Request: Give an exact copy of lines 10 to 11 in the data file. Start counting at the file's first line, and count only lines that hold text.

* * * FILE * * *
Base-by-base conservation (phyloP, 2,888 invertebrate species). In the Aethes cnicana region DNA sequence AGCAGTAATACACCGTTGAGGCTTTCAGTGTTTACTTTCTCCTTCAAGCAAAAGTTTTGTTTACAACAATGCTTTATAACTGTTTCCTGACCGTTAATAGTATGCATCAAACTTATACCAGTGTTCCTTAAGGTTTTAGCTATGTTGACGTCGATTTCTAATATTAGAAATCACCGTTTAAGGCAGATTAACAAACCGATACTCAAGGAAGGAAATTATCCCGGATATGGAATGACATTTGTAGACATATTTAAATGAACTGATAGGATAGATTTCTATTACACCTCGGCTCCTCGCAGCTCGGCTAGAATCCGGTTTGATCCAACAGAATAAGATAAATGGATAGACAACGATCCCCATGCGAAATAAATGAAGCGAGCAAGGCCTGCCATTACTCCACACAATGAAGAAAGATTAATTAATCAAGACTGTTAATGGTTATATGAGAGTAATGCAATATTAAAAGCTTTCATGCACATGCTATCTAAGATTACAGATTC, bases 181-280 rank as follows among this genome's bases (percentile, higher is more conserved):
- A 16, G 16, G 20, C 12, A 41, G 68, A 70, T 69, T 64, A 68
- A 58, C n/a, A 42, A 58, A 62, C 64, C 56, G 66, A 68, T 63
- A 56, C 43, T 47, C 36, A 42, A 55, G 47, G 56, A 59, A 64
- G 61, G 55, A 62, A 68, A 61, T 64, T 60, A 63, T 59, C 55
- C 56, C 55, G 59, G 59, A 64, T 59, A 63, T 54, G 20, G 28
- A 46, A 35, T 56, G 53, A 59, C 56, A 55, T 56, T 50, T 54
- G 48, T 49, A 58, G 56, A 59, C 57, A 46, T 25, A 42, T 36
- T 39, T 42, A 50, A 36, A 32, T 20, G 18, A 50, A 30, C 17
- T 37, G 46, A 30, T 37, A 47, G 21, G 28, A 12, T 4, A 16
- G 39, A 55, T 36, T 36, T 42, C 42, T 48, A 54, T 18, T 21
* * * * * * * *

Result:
- T 37, G 46, A 30, T 37, A 47, G 21, G 28, A 12, T 4, A 16
- G 39, A 55, T 36, T 36, T 42, C 42, T 48, A 54, T 18, T 21